ALDERMAN Keith Hirschmann is expected to nominate former state Rep. Carlos Gonzalez to fill the vacant Ward 12 school board seat.

Kelly Thomas resigned her seat on the school board effective June 28, citing health issues and a newborn baby.

Gonzalez recently sent an email to Hirschmann expressing interest in the seat “not as a change of career, but because of my diverse expertise and my experience within the educational field.”

Gonzalez has taught physical science and Spanish at Moultonborough Academy and Sunapee High School. He also has been an adjunct faculty professor at both Franklin Pierce University and community colleges in Manchester and Nashua.

According to his resume, Gonzalez worked as a vice-president of public relations and public affairs for a bilingual newspaper in Massachusetts and as a community relations specialist for Members First Credit Union in Manchester

He listed sales, management, customer service and recruitment among his skill sets.

Hirschmann said he has known Gonzalez for years, having served with him in the state Legislature.

“He has been a loyal Ward 12 citizen for decades, and volunteers to do ballot inspecting at the polls during elections,” Hirschmann said. “Carlos, having been born in the Dominican Republic and making the USA his home, brings knowledge and importantly bilingual communication to the school district to move them into the 21st century, as well as a thoughtful issue-based mentality when voting on key issues.”

The Board of Mayor and Aldermen will consider the nomination Tuesday.

Also in the mix could be Ward 12 resident Ken Roy. Two weeks ago, Ward 1 Alderman Kevin Cavanaugh nominated Roy to fill the vacancy based on his resume.

The board demurred, citing a generally accepted practice of having the alderman from the ward in question nominate a replacement.

Hirschmann was absent from that meeting and unable to take part in the discussion. Jim Roy also was absent.

The motion failed, 9-2, with Cavanaugh and Pat Long voting in favor.

Ballot charter question

Aldermen voted to add a question on establishing a City Charter Commission to the September municipal primary election ballot.

Section 8.03 of the City Charter requires the Board of Mayor and Aldermen to put the question of a charter review before Queen City voters at least once every 10 years.

Earlier this year, City Clerk Matt Normand presented a proposal to board members to speed up the process, while saving taxpayers money.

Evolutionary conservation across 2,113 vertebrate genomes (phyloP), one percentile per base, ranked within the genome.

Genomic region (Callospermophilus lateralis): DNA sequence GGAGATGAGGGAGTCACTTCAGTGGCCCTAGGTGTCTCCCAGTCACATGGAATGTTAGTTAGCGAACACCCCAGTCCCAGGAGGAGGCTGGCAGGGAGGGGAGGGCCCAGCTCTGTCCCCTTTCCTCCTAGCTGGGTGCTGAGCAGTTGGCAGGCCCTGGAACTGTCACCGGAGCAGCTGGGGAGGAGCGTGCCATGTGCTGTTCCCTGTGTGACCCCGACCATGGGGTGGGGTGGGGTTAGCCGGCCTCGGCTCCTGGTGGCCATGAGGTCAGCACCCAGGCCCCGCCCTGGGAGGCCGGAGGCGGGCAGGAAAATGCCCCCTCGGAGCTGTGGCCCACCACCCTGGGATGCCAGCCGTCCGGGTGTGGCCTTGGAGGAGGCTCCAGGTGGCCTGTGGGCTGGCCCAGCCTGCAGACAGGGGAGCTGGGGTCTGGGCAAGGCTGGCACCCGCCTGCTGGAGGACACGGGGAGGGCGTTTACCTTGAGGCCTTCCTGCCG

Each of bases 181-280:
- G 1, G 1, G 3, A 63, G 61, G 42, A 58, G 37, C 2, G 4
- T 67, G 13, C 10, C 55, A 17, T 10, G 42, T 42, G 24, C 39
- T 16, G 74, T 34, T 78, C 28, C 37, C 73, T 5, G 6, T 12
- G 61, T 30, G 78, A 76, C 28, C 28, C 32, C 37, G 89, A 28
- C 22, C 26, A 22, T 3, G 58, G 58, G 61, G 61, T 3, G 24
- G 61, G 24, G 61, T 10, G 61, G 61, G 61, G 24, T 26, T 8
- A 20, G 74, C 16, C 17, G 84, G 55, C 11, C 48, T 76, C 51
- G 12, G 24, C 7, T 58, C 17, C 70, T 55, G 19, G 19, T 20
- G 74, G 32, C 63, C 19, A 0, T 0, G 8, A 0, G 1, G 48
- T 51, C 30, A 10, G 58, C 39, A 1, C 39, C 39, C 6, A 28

The last regular charter commission convened in 2012, meaning a charter revision question must be presented to voters no later than September 2022.

Normand told aldermen in February that since the city’s last commission was formed, at least four state laws have been amended to prohibit holding a special municipal election on the same day as the state biennial election.

That means if aldermen were to wait until next year to start the process, the city would be required to hold a special standalone citywide election to send the question of charter revision to the voters and — if it passed — to elect members to the commission on a day other than a regular election day.

Each of these elections costs about $60,000, in addition to scheduled citywide state elections.

In total, the city would see election expenses in Fiscal Year 2023 exceed $200,000. At the same time, voter turnout likely would be significantly lower for the special elections.

Instead, Normand recommended the board start the city charter review process this fall to align with the regularly scheduled municipal election cycle.

The timeline extends the entire process by a year but gives the city a chance to save money over the next two budget cycles, align the charter review process with regularly scheduled municipal elections to take advantage of peak voter turnout, and create a window on the back end of this process — after the commission has concluded its work — to educate voters on any proposed charter amendments.

Nothing in Normand’s proposal precludes aldermen from ordering charter amendments to the November ballot based on recommendations presented by the School District Charter Commission last year.

Board members on Feb. 16 unanimously approved Normand’s timeline for a 2021 City Charter Commission.

As laid out in the proposal, board members voted this month to order the question “Shall the City establish a charter commission?” to the September ballot as the second step in the process.

Former alderman honored

Aldermen voted last week to name a recently completed section of the Rockingham Rail Trail in honor of former Ward 6 Alderman Real Pinard.

The section of trail runs from Mammoth Road to Page Street.

Pinard, who represented Ward 6 from 1998 to 2004 and again from 2006 to 2010, lives next to the trail and was a “continual advocate” for this section, according to Public Works Director Kevin Sheppard.

Sheppard made the recommendation to honor Pinard for his “tireless work as an alderman and his efforts to bring this project to completion.”

Board members approved the request last week.

Paul Feely is the City Hall reporter for the New Hampshire Union Leader and Sunday News. Reach him at

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